Research suggests that a genetic variant in some Latina women may reduce breast cancer risk by 40% to 80%.
A study has discovered DNA abnormalities shared by Black family members who have been diagnosed with breast cancer. These abnormalities could lead to the discovery of gene mutations linked to breast cancer that are unique to Blacks.
A study suggests that estrogen-receptor-positive breast cancer cells in Black women have a very strong survival mechanism, which may be part of the reason why Black women have worse breast cancer survival rates than white women.
A new meta-analysis confirms a link between both smoking and exposure to secondhand smoke and an increase in breast cancer risk.
A study has found that young women who wait longer than 6 weeks to have breast cancer surgery have worse survival than young women who have surgery earlier.
Many oncologists and surgeons are less likely to recommend genetic testing to Black women.
Research suggests that Black women diagnosed with stage IV disease are less likely to receive antidepressants and sleep aids than white women.
A new American Cancer Society report says that the number of women who died from breast cancer dropped about 40% in the past 25 years, which translates into more than 322,000 lives saved during that time period.
Eating soy as a child seems to offer breast cancer protection, but there are lifestyle factors to consider.
If a family openly discusses breast cancer and who in the family has been diagnosed, then the women in the family know more about genetic counseling and testing and are more likely to use these services if they're appropriate.
A study suggests that Black women younger than 45 may have a higher risk of hormone-receptor-negative breast cancer if they have three or more children, never breastfeed, or have more abdominal fat.
The largest study to date of how Latinas diagnosed with breast cancer rate their treatment options suggests that doctors and patients need to communicate better and work as partners to make treatment decisions.
Research suggests that comprehensive genetic testing for Ashkenazi Jewish women, rather than only testing for the three BRCA1 or BRCA2 founder mutations, would help prevent breast cancer in this high-risk population.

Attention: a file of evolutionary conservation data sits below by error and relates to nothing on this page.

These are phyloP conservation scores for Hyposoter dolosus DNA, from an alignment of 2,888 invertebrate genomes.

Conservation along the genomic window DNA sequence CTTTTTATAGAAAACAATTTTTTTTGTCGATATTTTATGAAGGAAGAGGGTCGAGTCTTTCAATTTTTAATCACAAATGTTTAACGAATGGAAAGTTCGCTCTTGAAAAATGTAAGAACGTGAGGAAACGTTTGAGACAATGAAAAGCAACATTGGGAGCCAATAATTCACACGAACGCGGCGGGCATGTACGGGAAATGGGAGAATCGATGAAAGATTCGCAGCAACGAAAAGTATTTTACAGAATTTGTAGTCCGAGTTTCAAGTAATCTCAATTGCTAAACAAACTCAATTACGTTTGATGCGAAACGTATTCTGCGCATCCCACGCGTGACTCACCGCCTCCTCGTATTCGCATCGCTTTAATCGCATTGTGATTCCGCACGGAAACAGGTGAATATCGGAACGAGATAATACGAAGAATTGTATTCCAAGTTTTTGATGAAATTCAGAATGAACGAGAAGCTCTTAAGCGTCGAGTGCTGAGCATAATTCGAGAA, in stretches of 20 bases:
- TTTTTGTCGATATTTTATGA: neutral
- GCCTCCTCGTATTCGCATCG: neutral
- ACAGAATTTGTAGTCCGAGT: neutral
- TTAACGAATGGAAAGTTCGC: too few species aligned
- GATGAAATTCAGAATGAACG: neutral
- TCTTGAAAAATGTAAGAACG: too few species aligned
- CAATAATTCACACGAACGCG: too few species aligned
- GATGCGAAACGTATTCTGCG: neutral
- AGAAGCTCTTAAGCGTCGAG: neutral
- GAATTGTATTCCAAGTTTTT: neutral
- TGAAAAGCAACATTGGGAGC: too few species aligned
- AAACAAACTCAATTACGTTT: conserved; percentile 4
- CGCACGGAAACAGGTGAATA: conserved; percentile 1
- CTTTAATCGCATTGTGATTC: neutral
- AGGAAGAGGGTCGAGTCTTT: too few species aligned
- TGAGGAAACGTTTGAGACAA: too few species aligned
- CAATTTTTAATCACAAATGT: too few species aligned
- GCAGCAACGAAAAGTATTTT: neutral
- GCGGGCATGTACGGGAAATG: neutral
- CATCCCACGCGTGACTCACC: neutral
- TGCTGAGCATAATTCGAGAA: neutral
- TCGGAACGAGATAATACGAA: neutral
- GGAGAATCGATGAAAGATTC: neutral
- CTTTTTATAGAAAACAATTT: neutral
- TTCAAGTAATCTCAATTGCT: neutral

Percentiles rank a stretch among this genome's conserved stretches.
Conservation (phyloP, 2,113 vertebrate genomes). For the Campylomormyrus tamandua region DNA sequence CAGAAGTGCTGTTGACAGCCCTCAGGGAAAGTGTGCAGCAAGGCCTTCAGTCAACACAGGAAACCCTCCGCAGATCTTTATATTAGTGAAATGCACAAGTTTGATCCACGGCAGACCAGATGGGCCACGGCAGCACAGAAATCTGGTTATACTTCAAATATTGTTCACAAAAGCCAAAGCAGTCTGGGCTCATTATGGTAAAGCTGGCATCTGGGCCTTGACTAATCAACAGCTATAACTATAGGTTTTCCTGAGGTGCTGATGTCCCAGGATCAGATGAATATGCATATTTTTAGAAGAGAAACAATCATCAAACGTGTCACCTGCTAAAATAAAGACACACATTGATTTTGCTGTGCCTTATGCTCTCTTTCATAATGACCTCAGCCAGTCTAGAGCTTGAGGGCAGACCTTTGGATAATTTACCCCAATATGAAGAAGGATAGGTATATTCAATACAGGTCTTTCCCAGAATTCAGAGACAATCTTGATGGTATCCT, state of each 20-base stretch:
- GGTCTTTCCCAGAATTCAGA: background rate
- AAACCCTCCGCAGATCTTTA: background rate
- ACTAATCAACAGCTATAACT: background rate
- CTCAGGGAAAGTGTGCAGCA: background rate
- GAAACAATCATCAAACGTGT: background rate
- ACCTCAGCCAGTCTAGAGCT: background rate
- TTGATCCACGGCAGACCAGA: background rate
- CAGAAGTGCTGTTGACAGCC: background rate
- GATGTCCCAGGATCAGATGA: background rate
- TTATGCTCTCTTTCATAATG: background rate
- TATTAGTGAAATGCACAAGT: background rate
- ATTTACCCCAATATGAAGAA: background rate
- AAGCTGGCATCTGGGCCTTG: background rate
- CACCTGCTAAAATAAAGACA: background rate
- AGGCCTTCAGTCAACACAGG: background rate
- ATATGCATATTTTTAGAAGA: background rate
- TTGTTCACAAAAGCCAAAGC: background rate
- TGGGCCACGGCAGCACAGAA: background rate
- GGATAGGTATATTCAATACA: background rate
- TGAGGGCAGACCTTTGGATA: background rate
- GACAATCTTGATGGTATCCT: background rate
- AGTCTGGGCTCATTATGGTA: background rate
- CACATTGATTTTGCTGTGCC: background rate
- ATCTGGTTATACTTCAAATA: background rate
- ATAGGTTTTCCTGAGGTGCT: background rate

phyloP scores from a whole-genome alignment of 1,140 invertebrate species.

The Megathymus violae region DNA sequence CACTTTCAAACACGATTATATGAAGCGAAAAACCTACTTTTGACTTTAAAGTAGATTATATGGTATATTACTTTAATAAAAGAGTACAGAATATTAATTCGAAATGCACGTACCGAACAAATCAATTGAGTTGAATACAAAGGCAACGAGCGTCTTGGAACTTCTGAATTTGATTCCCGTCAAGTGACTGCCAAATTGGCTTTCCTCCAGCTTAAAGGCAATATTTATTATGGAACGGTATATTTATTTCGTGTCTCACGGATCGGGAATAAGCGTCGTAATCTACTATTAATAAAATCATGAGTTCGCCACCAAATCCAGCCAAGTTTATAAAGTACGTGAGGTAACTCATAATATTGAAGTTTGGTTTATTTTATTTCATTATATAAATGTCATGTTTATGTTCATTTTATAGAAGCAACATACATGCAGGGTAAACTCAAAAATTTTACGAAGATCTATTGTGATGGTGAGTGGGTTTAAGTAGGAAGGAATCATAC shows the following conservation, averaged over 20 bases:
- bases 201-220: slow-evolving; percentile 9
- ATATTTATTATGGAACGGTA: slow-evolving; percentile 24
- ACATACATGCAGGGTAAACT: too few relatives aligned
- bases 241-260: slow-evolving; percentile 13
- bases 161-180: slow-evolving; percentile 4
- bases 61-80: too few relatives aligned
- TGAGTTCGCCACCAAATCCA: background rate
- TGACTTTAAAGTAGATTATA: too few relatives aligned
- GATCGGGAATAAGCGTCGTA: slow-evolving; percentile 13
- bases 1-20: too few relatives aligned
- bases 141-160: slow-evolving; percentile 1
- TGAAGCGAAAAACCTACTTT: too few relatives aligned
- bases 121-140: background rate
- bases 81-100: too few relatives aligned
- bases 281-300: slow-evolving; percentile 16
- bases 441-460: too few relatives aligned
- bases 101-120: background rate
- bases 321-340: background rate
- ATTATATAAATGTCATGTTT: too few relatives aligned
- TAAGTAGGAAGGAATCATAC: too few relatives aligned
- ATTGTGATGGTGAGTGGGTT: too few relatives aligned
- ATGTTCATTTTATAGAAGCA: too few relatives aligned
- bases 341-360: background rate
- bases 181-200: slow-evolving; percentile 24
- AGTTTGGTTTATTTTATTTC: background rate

A study suggests Black women are about 3.5 times more likely to develop lymphedema than white women.
Most breast cancers in Cote d'Ivoire and the Republic of Congo are already advanced-stage at diagnosis.
Identifying and offering solutions for obstacles that kept people from completing radiation therapy for early-stage breast and lung cancer improved outcomes and seemed to eliminate the difference in survival rates between Black and white people.
Black women are 2.7 times more likely to be diagnosed with triple-negative breast cancer than white women, according to a study of risk factors in more than 198,000 women.
Latina women who've been diagnosed with breast cancer are likely to experience many gaps in care after breast cancer treatment is completed.
White women are 24% more likely to have immediate reconstruction than Black women; 26% more likely than Asian, Pacific Islander, and Native American women; and 19% more likely than Hispanic women.
Age at surgery may contribute to African American women's higher risk of dying from breast cancer.
Minority women, especially Black and American Indian/Alaska Native women, are more likely to be diagnosed with more advanced stage breast cancer as well as receive treatment below the standard of care.
Breast cancer rates are increasing among women, especially younger women, living in Asian countries.
Research continues to show that Black women with advanced breast cancer aren't faring as well as white women.
Women who need patient navigation interventions the most are less likely to report barriers to optimal breast cancer screening care.